While New Haven’s policies don’t explicitly prohibit emerging managers, the current investment guidelines state that applicants should be judged on their past experience, financial resources and staffing levels. In practice, that has meant that smaller firms often don’t get to make their pitch — even though the P&F fund could sorely use some strong returns.
Underfunded for Years
Created in 1958, New Haven’s pension for public safety employees is underfunded, both in the short and long terms, like many public pension funds.
Decades from now, the P&F fund won’t have enough money to pay out what employees are being promised, without more investment. According to a June 2016 valuation, the P&F fund meets only 43.2 percent of its liabilities — way down, just in the last decade, from covering 60.6 percent in mid-2008.
In dollars, the city is $398.3 million short on what it owes cops and firefighters. That’s more than halfway to New Haven’s debt limit of $749.1 million in unfunded pension liabilities, which represents three times the tax base.
New Haven’s P&F fund has been bleeding out money while not delivering substantial returns, according to the city’s own budget records. In FY 2015, the fund managers barely scraped together $410,000 in profits, while charging $171,000 in administrative expenses. In FY 2016, the fund managers lost $5.6 million on the markets, while charging $184,000 in administrative expenses.
Meanwhile, actuaries continue to move the city’s expected payout higher and higher. Recently, seeing the minimal profits, they lowered the expected rate of returns to a more conservative 7.75 percent. And, based on a review of six years of employee time-sheets, they estimated overtime will drive up costs further than expected.
This year the city allocated extra funds to start paying down that gap. Of the $15.6 million in increased revenue the city expected this year, the budget devoted more than half — $8.7 million, or 56 percent — to pension increases.
But so far, the city hasn’t had the cash on hand to make its full budgeted annual payment of $34.6 million to the P&F fund. “The situation changed, when we lost roughly $5 million in our aid from the state. We’re looking at ways to meet our obligations, not only to the pension but to everything else in the city,” Controller Jones explained. The city paid most of what’s owed, but about $9 million is still due by the end of the fiscal year.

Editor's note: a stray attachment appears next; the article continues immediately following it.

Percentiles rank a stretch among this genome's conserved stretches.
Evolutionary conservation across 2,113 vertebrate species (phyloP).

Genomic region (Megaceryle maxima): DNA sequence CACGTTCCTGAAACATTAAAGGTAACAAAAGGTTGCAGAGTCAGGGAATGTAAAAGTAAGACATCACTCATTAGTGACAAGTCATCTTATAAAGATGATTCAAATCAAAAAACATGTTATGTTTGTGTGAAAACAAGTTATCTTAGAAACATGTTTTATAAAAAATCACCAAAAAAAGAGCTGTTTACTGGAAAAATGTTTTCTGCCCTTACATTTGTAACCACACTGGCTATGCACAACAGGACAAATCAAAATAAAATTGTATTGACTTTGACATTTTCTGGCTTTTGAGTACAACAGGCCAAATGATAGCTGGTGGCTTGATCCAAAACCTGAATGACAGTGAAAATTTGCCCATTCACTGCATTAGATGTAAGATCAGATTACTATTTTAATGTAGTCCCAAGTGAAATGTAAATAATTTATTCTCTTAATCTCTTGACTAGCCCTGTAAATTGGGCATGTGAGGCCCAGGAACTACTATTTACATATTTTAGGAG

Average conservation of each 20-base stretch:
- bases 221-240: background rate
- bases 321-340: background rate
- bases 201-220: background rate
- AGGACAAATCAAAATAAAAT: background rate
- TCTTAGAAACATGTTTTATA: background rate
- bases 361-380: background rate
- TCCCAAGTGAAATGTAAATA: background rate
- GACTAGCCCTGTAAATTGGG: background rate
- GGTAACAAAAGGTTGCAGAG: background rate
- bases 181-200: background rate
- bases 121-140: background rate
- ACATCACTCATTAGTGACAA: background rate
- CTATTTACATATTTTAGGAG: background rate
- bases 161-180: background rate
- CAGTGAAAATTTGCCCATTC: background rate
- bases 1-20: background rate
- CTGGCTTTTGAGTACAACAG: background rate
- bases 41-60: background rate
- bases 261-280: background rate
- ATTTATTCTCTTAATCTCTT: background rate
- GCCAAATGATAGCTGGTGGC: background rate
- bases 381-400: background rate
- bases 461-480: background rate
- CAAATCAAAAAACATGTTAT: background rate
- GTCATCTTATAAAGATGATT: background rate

That angered some public safety employees, their union representatives said. Jones told them not to worry. He cited the city’s track record of following through on actuaries’ recommended contribution every year since 1995, and said the city will do the same in the next six months before the year is out.
“Social Cause” or “Business Decision”
The union representatives said during Thursday’s meeting that they they wanted a guarantee, something “a little more stringent,” with “some checks and balances in place,” as Patrick Cannon, the fire union rep, phrased it. He suggested amending the new emerging manager policy to say the P&F fund can’t hire an emerging manager until the city deposits its full contribution.
“By lowering the standards of where our investments go, I’m concerned,” Cannon said. “I want to make sure that we don’t violate our fiduciary responsibility. We don’t want to change our guidelines and fall asleep at the switch here. Minorities, women, veterans, they’re a great cause, and I want to make sure we’re clear that we’re not lowering the guidelines for asset management, like the years of experience, for a social cause.”
Brian McDermott, the police union rep, said that he’d been hearing complaints from officers that the trustees were prioritizing the wrong issues.
“Police officers I’m here to represent bluntly say, ‘This is what you’re worried about? Money managers who make a lot?’” he said. “How do I look to these men and women of the police department, who know that we’re short, that the city hasn’t made its full contribution, that the pension is woefully underfunded, and say that’s what we spent our energy on in this meeting is investment managers who make three or four times what the highest NHPD officer makes? I’m concerned about them, and I’ll work very hard for the people I’ve been voted here to represent.” He added that the trustees shouldn’t be “looking out for Wall Street fat cats, instead of police and fire.”
Mayor Harp countered that Cannon’s amendment had nothing to do with the policy. “They don’t comport with one another,” she said. If the trustees voted to fire a manager and reinvest elsewhere, the opportunity to apply should be open to smaller firms, regardless of whether the city’s check has cleared, she argued. “It’s just allowing them in the door,” she said.